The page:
KIIS 1065

Now Playing:

Listen on

Roads Minister: Use "Common Sense" Over New Road Rule

In the face of criticism over the new road rule that forces NSW motorists to slow to 40km/h around stopped emergency vehicles, the state's Roads Minister has now told drivers to simply use "common sense".

Amid safety concerns after the new law came into effect at the beginning of the month, NSW Roads Minister Melinda Pavey says drivers need to access the situation before slowing down to 40km/h when passing a stationary emergency vehicle which is displaying blue and red flashing lights.

"To slam your breaks on to get down to 40 is dangerous and no one expects people to be driving in an unsafe manner," she told ABC radio.

"We must be aware of what is behind us, appreciating and respecting that it takes a truck a lot longer to slow down."

"We are expecting common sense to be a very big part of this and we don't want our drivers or anybody to be put into danger."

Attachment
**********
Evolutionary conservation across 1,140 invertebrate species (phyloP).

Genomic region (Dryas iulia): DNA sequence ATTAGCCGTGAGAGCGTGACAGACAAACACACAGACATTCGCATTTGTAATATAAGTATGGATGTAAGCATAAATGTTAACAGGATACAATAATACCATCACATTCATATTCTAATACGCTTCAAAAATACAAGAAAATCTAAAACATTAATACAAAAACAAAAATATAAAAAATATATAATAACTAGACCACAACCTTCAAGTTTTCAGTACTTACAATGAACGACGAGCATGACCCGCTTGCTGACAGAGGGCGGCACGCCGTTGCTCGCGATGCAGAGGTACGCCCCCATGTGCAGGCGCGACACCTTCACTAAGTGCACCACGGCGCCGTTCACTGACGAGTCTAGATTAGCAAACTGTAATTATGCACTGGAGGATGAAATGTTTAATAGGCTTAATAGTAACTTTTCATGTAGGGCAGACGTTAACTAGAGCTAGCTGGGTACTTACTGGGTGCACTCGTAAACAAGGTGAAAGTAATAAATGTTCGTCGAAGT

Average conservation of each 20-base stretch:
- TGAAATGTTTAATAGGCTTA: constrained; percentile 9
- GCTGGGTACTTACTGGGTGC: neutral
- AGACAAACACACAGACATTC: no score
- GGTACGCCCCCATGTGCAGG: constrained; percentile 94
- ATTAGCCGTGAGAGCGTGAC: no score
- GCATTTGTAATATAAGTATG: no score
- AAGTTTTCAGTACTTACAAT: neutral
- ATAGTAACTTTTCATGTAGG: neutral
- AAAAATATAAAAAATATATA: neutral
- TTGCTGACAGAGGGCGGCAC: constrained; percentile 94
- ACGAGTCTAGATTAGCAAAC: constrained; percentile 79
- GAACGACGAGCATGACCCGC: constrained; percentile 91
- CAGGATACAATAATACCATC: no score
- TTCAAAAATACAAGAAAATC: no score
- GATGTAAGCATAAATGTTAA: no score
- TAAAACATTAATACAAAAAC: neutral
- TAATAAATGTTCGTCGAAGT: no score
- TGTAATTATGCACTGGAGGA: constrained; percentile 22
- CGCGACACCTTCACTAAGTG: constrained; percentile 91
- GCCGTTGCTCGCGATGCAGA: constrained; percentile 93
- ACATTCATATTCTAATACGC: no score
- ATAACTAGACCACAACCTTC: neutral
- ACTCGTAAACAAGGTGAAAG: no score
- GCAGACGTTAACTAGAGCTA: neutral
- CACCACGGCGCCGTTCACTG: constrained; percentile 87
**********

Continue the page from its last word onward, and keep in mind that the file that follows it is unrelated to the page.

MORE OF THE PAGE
However, the Motorcycle Council of NSW recently said in a statement that, while making the roads safer for emergency workers is important, the rule was still problematic.

"By suddenly reducing the speed limit on a major carriageway to 40km/h are we swapping the safety of emergency workers for the safety of ordinary motorists,"

"Anyone who has driven on a high speed road knows the effect of braking suddenly from 110km/h to 40km/h."

"The resulting snaking of traffic can produce a trail of rear end collisions, and more often than not this is what happens."

Ms Pavey said motorists should "slow down towards 40" when they see stationary emergency vehicles with flashing blue and red lights, but there is still a grey area surrounding what drivers are expected to do as the law states they must slow down to 40km/h, and not simply just do their best to slow down.

The law is currently undergoing a 12-month trial, which will see the NSW Government work with police to monitor the impact on traffic and road safety.

Share this: